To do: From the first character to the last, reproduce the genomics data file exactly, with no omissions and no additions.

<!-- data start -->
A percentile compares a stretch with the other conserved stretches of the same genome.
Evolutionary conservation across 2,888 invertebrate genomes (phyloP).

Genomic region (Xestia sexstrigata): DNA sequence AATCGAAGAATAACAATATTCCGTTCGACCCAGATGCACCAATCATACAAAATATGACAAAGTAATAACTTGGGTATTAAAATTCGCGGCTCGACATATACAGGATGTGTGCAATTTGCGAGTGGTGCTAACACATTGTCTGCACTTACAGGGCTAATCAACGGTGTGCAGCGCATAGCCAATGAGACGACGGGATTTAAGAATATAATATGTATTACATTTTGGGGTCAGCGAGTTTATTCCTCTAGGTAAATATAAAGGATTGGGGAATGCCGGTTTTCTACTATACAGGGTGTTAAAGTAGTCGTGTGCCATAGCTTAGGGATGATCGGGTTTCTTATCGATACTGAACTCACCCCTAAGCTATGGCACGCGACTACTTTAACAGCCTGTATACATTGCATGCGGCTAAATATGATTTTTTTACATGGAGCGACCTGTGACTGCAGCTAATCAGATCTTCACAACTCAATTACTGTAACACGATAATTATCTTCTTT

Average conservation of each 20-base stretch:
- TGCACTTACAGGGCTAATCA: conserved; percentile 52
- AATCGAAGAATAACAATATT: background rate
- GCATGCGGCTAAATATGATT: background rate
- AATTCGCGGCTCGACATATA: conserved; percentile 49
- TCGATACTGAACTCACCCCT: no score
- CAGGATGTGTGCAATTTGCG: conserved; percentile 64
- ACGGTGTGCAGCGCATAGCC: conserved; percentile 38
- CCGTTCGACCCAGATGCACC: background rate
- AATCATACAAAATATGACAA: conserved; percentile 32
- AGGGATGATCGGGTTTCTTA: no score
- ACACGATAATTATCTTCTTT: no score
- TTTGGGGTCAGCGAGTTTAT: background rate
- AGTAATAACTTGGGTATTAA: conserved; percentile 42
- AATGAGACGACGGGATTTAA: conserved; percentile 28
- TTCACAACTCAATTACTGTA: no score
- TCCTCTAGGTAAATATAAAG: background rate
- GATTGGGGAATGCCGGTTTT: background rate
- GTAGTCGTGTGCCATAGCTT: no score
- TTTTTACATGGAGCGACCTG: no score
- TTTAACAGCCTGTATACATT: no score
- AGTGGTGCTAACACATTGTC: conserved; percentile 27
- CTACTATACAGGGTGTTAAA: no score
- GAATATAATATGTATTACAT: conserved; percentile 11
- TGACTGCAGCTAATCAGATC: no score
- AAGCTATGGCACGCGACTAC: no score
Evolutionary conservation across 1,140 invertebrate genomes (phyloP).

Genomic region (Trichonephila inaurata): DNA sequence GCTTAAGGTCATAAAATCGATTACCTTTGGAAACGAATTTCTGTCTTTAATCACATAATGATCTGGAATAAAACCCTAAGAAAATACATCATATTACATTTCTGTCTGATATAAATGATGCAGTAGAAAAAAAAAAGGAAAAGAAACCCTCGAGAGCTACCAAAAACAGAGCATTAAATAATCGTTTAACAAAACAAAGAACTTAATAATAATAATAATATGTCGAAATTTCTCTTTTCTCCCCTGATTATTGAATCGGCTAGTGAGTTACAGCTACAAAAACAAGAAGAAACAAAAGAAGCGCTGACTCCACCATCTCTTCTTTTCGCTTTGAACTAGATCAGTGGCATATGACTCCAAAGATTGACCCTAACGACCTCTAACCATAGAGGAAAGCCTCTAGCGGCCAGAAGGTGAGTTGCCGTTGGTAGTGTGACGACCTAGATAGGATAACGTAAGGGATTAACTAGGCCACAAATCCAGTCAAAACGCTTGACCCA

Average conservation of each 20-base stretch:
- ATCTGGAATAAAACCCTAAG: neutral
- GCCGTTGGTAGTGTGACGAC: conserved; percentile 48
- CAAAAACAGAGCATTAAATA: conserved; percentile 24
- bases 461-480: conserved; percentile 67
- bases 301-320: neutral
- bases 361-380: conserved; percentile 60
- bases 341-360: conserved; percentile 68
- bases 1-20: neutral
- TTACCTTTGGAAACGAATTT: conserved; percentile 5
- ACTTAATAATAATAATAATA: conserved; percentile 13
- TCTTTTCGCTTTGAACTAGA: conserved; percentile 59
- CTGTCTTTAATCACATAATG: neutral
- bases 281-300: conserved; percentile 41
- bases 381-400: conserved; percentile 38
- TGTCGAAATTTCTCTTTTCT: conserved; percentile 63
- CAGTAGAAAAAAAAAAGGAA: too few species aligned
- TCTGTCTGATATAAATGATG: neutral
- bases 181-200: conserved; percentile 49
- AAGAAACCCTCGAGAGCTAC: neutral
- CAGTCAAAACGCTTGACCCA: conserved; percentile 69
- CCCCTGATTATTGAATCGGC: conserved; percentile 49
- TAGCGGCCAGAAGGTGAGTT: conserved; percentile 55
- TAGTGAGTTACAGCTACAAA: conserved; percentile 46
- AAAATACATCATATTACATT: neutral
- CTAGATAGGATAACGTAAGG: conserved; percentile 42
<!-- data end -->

A percentile compares a stretch with the other conserved stretches of the same genome.
Evolutionary conservation across 2,888 invertebrate genomes (phyloP).

Genomic region (Xestia sexstrigata): DNA sequence AATCGAAGAATAACAATATTCCGTTCGACCCAGATGCACCAATCATACAAAATATGACAAAGTAATAACTTGGGTATTAAAATTCGCGGCTCGACATATACAGGATGTGTGCAATTTGCGAGTGGTGCTAACACATTGTCTGCACTTACAGGGCTAATCAACGGTGTGCAGCGCATAGCCAATGAGACGACGGGATTTAAGAATATAATATGTATTACATTTTGGGGTCAGCGAGTTTATTCCTCTAGGTAAATATAAAGGATTGGGGAATGCCGGTTTTCTACTATACAGGGTGTTAAAGTAGTCGTGTGCCATAGCTTAGGGATGATCGGGTTTCTTATCGATACTGAACTCACCCCTAAGCTATGGCACGCGACTACTTTAACAGCCTGTATACATTGCATGCGGCTAAATATGATTTTTTTACATGGAGCGACCTGTGACTGCAGCTAATCAGATCTTCACAACTCAATTACTGTAACACGATAATTATCTTCTTT

Average conservation of each 20-base stretch:
- TGCACTTACAGGGCTAATCA: conserved; percentile 52
- AATCGAAGAATAACAATATT: background rate
- GCATGCGGCTAAATATGATT: background rate
- AATTCGCGGCTCGACATATA: conserved; percentile 49
- TCGATACTGAACTCACCCCT: no score
- CAGGATGTGTGCAATTTGCG: conserved; percentile 64
- ACGGTGTGCAGCGCATAGCC: conserved; percentile 38
- CCGTTCGACCCAGATGCACC: background rate
- AATCATACAAAATATGACAA: conserved; percentile 32
- AGGGATGATCGGGTTTCTTA: no score
- ACACGATAATTATCTTCTTT: no score
- TTTGGGGTCAGCGAGTTTAT: background rate
- AGTAATAACTTGGGTATTAA: conserved; percentile 42
- AATGAGACGACGGGATTTAA: conserved; percentile 28
- TTCACAACTCAATTACTGTA: no score
- TCCTCTAGGTAAATATAAAG: background rate
- GATTGGGGAATGCCGGTTTT: background rate
- GTAGTCGTGTGCCATAGCTT: no score
- TTTTTACATGGAGCGACCTG: no score
- TTTAACAGCCTGTATACATT: no score
- AGTGGTGCTAACACATTGTC: conserved; percentile 27
- CTACTATACAGGGTGTTAAA: no score
- GAATATAATATGTATTACAT: conserved; percentile 11
- TGACTGCAGCTAATCAGATC: no score
- AAGCTATGGCACGCGACTAC: no score
Evolutionary conservation across 1,140 invertebrate genomes (phyloP).

Genomic region (Trichonephila inaurata): DNA sequence GCTTAAGGTCATAAAATCGATTACCTTTGGAAACGAATTTCTGTCTTTAATCACATAATGATCTGGAATAAAACCCTAAGAAAATACATCATATTACATTTCTGTCTGATATAAATGATGCAGTAGAAAAAAAAAAGGAAAAGAAACCCTCGAGAGCTACCAAAAACAGAGCATTAAATAATCGTTTAACAAAACAAAGAACTTAATAATAATAATAATATGTCGAAATTTCTCTTTTCTCCCCTGATTATTGAATCGGCTAGTGAGTTACAGCTACAAAAACAAGAAGAAACAAAAGAAGCGCTGACTCCACCATCTCTTCTTTTCGCTTTGAACTAGATCAGTGGCATATGACTCCAAAGATTGACCCTAACGACCTCTAACCATAGAGGAAAGCCTCTAGCGGCCAGAAGGTGAGTTGCCGTTGGTAGTGTGACGACCTAGATAGGATAACGTAAGGGATTAACTAGGCCACAAATCCAGTCAAAACGCTTGACCCA

Average conservation of each 20-base stretch:
- ATCTGGAATAAAACCCTAAG: neutral
- GCCGTTGGTAGTGTGACGAC: conserved; percentile 48
- CAAAAACAGAGCATTAAATA: conserved; percentile 24
- bases 461-480: conserved; percentile 67
- bases 301-320: neutral
- bases 361-380: conserved; percentile 60
- bases 341-360: conserved; percentile 68
- bases 1-20: neutral
- TTACCTTTGGAAACGAATTT: conserved; percentile 5
- ACTTAATAATAATAATAATA: conserved; percentile 13
- TCTTTTCGCTTTGAACTAGA: conserved; percentile 59
- CTGTCTTTAATCACATAATG: neutral
- bases 281-300: conserved; percentile 41
- bases 381-400: conserved; percentile 38
- TGTCGAAATTTCTCTTTTCT: conserved; percentile 63
- CAGTAGAAAAAAAAAAGGAA: too few species aligned
- TCTGTCTGATATAAATGATG: neutral
- bases 181-200: conserved; percentile 49
- AAGAAACCCTCGAGAGCTAC: neutral
- CAGTCAAAACGCTTGACCCA: conserved; percentile 69
- CCCCTGATTATTGAATCGGC: conserved; percentile 49
- TAGCGGCCAGAAGGTGAGTT: conserved; percentile 55
- TAGTGAGTTACAGCTACAAA: conserved; percentile 46
- AAAATACATCATATTACATT: neutral
- CTAGATAGGATAACGTAAGG: conserved; percentile 42